UDS chef serves up a personal touch

Since November 2003, “Chef Jon” has been creating healthful recipes in Middlebrook Hall.

Emma Carew

Besides having an avid following among residence hall students, a Middlebrook Hall chef has a group of more than 40 members devoted to him on the Facebook, a Web site for college students.

Jon Collins, or “Chef Jon,” as students call him, is a University history senior, but he also works full time at the exhibition station in the Middlebrook Hall residential restaurant.

“He’s fabulous,” Residence Hall Director Tam Knapton said.

Collins adds a personal touch to students’ dining experiences, she said, because they can actually see him cooking the food.

“He adds more fun and entertainment,” said Brett Chin, assistant residence hall director.

“He’s really interested in (the students’) lives,” he said.

Since November 2003, Collins has been creating recipes and giving Middlebrook Hall students more healthful options.

For the most part, Collins said, he gets to create his own menus. He prepares lunch and dinner every day.

He said he tries to showcase more “whole foods,” such as fresh vegetables and whole grains, but that it can be limiting, depending on what University Dining Service orders.

Collins said that he first became interested in cooking when he became a vegan.

“It got really hard,” he said, “because all I had was one cookbook and a whole bunch of propaganda ” and that doesn’t feed you.”

He said students need to eat nutritious foods during college.

“I’ll run into students who used to live in Middlebrook and they’ll say, “Jon, you have to come cook for us; we’re starving!’ ” Collins said.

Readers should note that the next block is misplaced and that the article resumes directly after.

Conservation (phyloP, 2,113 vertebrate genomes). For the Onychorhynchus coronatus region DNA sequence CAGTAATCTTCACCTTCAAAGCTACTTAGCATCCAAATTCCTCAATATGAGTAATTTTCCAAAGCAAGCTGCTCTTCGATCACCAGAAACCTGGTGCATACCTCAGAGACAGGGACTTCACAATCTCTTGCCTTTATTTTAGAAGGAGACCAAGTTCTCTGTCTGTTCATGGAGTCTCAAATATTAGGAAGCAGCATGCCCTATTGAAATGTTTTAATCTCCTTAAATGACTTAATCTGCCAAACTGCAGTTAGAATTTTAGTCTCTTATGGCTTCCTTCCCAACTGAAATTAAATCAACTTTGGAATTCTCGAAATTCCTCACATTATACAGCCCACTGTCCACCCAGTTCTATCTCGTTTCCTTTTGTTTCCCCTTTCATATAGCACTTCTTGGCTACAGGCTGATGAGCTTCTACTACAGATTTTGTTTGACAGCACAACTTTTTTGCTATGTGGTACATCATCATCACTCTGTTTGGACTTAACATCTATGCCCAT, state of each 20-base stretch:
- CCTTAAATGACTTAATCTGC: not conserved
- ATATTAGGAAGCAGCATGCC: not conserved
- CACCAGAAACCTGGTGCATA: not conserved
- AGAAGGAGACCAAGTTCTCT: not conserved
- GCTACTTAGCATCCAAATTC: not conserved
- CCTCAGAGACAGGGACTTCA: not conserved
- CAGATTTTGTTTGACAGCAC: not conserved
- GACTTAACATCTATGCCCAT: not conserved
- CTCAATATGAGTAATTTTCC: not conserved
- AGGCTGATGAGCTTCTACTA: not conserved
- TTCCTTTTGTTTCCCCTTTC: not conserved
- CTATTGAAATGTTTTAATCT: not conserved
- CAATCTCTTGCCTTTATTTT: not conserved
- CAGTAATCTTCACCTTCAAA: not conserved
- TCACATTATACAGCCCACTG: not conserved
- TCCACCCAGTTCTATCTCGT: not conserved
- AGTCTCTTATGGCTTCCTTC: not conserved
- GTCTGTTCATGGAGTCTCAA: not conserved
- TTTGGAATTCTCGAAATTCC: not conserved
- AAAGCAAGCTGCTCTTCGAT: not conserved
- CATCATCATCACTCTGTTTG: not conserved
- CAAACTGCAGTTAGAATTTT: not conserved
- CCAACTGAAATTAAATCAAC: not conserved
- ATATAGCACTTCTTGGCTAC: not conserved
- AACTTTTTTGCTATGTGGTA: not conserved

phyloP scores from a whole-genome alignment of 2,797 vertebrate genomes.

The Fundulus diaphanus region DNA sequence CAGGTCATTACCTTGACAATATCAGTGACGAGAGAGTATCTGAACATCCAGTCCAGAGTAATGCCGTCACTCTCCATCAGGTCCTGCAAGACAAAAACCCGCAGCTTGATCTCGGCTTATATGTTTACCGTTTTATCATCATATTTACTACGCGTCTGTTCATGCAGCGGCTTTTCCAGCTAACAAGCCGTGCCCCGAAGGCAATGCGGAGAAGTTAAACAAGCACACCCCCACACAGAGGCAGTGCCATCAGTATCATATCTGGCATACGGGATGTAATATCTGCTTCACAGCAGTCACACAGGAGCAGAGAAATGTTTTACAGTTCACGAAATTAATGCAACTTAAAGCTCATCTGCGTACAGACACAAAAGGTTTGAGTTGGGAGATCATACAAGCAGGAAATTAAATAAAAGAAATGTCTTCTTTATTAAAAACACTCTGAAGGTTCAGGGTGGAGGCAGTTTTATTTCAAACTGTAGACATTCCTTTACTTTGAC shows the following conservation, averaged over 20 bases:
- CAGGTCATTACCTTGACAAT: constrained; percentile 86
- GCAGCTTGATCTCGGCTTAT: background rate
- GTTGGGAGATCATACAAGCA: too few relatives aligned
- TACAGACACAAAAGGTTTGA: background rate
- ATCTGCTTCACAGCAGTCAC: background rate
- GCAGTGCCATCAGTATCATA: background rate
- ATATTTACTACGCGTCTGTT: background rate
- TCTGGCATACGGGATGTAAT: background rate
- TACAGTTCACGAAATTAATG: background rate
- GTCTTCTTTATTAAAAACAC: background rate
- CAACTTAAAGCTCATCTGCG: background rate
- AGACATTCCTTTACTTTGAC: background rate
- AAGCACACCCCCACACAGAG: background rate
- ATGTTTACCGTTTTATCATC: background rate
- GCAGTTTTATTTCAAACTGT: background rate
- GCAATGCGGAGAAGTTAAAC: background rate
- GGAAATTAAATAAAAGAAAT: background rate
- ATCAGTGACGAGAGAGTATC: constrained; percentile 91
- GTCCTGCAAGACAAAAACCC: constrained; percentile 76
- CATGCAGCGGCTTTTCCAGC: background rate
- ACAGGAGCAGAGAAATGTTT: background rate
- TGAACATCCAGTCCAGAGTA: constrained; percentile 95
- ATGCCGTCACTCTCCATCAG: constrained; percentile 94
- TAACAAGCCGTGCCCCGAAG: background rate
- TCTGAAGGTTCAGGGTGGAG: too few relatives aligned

But not all students who once ate Collins’ food stay on the healthy track.

“I’m very disappointed in people who used to live in Middlebrook and are now subsisting on ramen or bleached pasta,” he said.

Collins said his favorite part of the job is interacting with the students and watching them transform and grow over the course of the year.

“They grow into more independent people,” he said.

Anthropology sophomore Erin Bonner has lived in Middlebrook Hall since last fall and said: “His personality is fantastic. He always has quirky comments and jokes.”

She said she also likes the fact that Collins’ dishes provide vegetarians with a better alternative to the salad bar.

“He’s definitely made my day and made my dining experience,” Bonner said. “It makes a big difference. I feel like it makes Middlebrook stand out from the rest of the res halls.”

Biology senior Kevin Pitel worked with Collins for a year and said he was a great person to work with.

“He’s just one of those people on campus that makes you smile,” he said.

Pitel said Collins was always upbeat and smiling at work.

“If I had the chance to work with him again, I would,” he said.

Outside of his job with UDS, Collins said his interests lie in music, biking and cooperative living.

About a week and a half ago, the Belfry Center for Social and Cultural Activities opened. It’s a collectively run community center that Collins has been working with since August.

The Belfry Center offers an art gallery, a free school where community members can offer and take classes and an independent media outlet, he said.

“It’s nice to be done with all the really hard physical labor,” he said, “but it’s nice to see something turn into a concrete space, where people can actually experience these kinds of things.”

Collins said he would like to offer classes in the spring to teach the residents basic cooking.

“It’s not fair to send the kids out into the world and not have them know how to prepare food that sustains them and keeps them healthy.”